tv Asia Business Report BBCNEWS March 19, 2019 1:30am-1:46am GMT
our top story: the british prime minister's brexit withdrawal plan has hit yet another obstacle after a ruling by the speaker of the house of commons. john bercow said theresa may's deal can't be put to a vote by mps again, unless there's a substantial change. ministers have warned of a constitutional crisis. britain is due to leave the eu in just ten days‘ time. the new zealand government has agreed changes to gun laws "in principle". police say the killer used military—style assault weapons which had been modified to make them more deadly, which is not currently illegal. and these pictures of school children in christchurch are trending on bbc.com pupils across new zealand performed the haka in tribute to the 50 people killed in the attacks on two mosques in the city. stay with bbc world news. and the top story in the uk: britain's security minister has warned that a far—right attack like that seen in new zealand
could happen in the uk. ben wallace said far—right extremists posed a "growing threat". now on bbc news live to singapore for asia business report. boeing crash similarities, french investigators draw parallels between the two 737 disasters. big apple, the two 737 disasters. big apple, the congestion is, how new york is trying to tackle its traffic problems. good morning and welcome to this tuesday edition of asia business report live from singapore. let's begin with boeing because the playmaker chief executive has released a new statement saying the company continues to work with a crash investigators and plans to release a 737 makes software update
soon. “— release a 737 makes software update soon. —— makes. officials have been examining the black box and they have found clear similarities between the lie in air crash five months ago. —— lying in air. between the lie in air crash five months ago. -- lying in air. as we understand the next step to be taken, we are taking action to ensure airlines and passengers of the safe the the 737 max. we regret the safe the the 737 max. we regret the challenges cause to our customers and flying public. the investigation is going forward with work under way to understand information from carpet voice and flying data. we are on—site to share technical expertise. the market value of boeing has fallen by almost $40 billion as of the 737 max remains grounded. we have to have a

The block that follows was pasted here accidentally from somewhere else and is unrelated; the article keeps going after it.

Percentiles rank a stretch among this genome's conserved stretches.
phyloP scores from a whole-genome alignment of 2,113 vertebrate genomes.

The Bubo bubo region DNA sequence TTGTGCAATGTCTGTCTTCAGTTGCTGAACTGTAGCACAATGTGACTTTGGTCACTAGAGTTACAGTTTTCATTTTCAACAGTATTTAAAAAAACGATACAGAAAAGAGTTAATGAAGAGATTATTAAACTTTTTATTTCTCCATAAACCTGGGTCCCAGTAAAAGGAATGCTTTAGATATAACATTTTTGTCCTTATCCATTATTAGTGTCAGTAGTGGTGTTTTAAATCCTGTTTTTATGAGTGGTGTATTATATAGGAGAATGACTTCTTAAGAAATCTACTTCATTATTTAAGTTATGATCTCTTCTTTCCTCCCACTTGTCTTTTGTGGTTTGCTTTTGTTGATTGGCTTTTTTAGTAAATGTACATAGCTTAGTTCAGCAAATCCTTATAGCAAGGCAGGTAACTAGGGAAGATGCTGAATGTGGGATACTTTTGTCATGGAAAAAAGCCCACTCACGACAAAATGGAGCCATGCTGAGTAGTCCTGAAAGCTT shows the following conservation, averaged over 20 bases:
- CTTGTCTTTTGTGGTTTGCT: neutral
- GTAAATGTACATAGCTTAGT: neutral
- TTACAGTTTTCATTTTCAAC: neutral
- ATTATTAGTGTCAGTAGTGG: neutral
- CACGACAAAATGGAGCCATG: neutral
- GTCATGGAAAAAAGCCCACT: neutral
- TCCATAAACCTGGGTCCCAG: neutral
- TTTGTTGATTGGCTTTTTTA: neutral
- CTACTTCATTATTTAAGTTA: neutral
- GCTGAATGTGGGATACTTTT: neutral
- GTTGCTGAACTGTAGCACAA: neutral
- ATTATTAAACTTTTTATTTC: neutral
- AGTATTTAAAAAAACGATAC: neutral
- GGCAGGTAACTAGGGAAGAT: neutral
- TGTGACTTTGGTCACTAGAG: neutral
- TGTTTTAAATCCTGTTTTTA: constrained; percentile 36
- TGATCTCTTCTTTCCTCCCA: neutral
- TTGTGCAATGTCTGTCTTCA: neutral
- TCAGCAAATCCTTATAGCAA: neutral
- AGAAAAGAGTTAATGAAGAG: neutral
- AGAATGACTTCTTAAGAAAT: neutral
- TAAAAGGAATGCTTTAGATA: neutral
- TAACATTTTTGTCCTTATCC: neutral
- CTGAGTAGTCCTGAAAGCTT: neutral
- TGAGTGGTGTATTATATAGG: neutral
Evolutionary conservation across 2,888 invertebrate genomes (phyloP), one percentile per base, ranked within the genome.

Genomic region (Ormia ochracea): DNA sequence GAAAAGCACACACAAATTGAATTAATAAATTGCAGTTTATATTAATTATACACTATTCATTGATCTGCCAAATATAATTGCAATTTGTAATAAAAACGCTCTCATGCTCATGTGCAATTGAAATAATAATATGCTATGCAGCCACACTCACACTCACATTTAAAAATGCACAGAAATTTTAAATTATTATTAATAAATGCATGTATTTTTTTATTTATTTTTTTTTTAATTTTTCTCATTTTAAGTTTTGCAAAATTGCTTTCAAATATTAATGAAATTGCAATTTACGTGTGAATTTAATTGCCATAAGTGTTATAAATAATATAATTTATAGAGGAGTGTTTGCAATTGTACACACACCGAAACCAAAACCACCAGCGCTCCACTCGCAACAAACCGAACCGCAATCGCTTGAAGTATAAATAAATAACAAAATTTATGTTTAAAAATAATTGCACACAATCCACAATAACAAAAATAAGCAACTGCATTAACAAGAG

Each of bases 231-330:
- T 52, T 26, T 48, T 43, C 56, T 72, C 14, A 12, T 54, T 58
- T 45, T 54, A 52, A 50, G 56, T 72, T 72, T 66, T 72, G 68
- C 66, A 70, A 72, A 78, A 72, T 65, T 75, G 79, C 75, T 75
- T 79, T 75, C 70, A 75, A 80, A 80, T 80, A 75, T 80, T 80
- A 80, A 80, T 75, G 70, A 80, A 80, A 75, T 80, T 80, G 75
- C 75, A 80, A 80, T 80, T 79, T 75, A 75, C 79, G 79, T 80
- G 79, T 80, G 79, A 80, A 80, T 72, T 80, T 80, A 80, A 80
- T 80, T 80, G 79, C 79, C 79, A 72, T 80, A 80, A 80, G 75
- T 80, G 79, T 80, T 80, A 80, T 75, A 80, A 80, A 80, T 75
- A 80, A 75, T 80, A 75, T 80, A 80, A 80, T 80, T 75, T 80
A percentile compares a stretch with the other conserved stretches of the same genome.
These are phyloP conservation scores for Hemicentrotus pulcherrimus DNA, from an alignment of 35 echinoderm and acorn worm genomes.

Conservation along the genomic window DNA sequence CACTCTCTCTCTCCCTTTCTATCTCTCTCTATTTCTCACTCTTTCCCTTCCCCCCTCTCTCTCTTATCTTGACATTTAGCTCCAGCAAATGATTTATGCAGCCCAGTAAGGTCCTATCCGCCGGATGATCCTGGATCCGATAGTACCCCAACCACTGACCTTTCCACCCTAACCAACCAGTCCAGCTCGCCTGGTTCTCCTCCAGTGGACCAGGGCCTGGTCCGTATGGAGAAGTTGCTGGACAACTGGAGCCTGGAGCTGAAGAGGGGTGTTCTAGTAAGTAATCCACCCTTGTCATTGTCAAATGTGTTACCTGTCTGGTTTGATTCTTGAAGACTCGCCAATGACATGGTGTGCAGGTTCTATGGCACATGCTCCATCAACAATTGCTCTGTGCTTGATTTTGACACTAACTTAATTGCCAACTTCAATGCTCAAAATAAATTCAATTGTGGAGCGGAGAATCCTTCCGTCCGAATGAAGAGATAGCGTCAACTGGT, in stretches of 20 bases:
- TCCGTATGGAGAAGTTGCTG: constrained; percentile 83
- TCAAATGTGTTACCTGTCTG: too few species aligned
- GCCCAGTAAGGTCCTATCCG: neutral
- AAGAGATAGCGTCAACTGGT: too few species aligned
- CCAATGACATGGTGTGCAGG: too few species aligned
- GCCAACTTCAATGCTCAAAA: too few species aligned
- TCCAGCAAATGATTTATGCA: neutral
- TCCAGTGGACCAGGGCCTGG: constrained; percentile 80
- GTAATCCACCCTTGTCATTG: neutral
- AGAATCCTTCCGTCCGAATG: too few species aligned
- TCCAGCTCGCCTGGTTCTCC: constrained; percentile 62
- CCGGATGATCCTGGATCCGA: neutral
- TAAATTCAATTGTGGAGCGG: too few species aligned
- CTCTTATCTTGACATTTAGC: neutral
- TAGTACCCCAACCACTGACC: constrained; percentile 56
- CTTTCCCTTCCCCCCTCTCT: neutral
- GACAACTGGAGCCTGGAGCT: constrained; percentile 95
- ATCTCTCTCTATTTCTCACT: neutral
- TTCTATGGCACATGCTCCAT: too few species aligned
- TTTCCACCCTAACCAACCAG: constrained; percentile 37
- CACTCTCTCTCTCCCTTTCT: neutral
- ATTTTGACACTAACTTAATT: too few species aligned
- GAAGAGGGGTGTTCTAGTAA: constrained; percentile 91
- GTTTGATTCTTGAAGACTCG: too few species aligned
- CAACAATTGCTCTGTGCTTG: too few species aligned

look at the loss in value at boeing. boeing, as you mention has lost $40 billion and is that enough to compensate, number one, for the softwa re compensate, number one, for the software updates on its machines, for compensating airlines that have bought the boeing 737 max and to compensate companies that may cancel the orders and will it be enough to compensate the growth for boeing shares. we had the boss of cathay pacific and he said he is still confident in their safety record but as this crisis continues, will there bea as this crisis continues, will there be a wider impact on boeing's reputation and brand management?m ta kes yea rs reputation and brand management?m takes years to build a reputation and only one second to damage it.
what boeing has cleverly done is to restrict the damage to the 737 max, rather than implicating the whole of boeing what they have done is the problem is isolated to the 737. companies who have ordered it, about 4500 orders outstanding at the moment, will those companies cancel the orders? if so, it will be restricted just to the 737 max rather than the entire fleet. what will be the impact on asian carriers? independent on the passengers because ultimately it is the customers that decide. —— altima —— finally, it is the passengers at. they may use another carrier or
another plane. let's bring you date with other business news. brexit plans have been thrown into further confusion after an intervention by the speaker of the comments. in a surprise ruling john bercow said he would not allow a third so—called meaningful vote unless mps are given a different motion from the one rejected next week. with 11 days to go before the uk is due to leave the eu ministers are warning of a constitutional crisis. a council meeting planned by oriel makers. saudi arabia's energy minister said the decision was delayed because opec expects the market to remain ever supplied for the first up of this year. the chief executive of warner brothers leaves. after
allegations. the parent company said it was in the best interest of the firm that he step down. the firm is conducting an investigation into the allegation. payment processing firm that used to be owned by the royal bank of scotland has been sold in a deal worth $43 billion. will pay was sold and its value has risen sharply and matches of the stock market value of its former owner. a survey by economist so singapore and hong kong are the most expensive cities in the world for business travellers and expats. the cheapest cities are also found in this region. of this
survey looks at goods available in cities all around the world so it has to be an international basket of goods, not available injust has to be an international basket of goods, not available in just one city. the cost of living in relative terms in singapore has been coming down and not only has a hong kong come up to be equal but also paris has had a high increase in its cost of living. singapore has come down a little bit because of the weaker singapore dollar. also with the introduction of competition in the utilities market, things like electricity are trending downwards. in hong kong the prices for cars, fuel, eck at and cigarettes have gone up by more than in singapore. when a look at this survey, it looks like currency plays a big role, in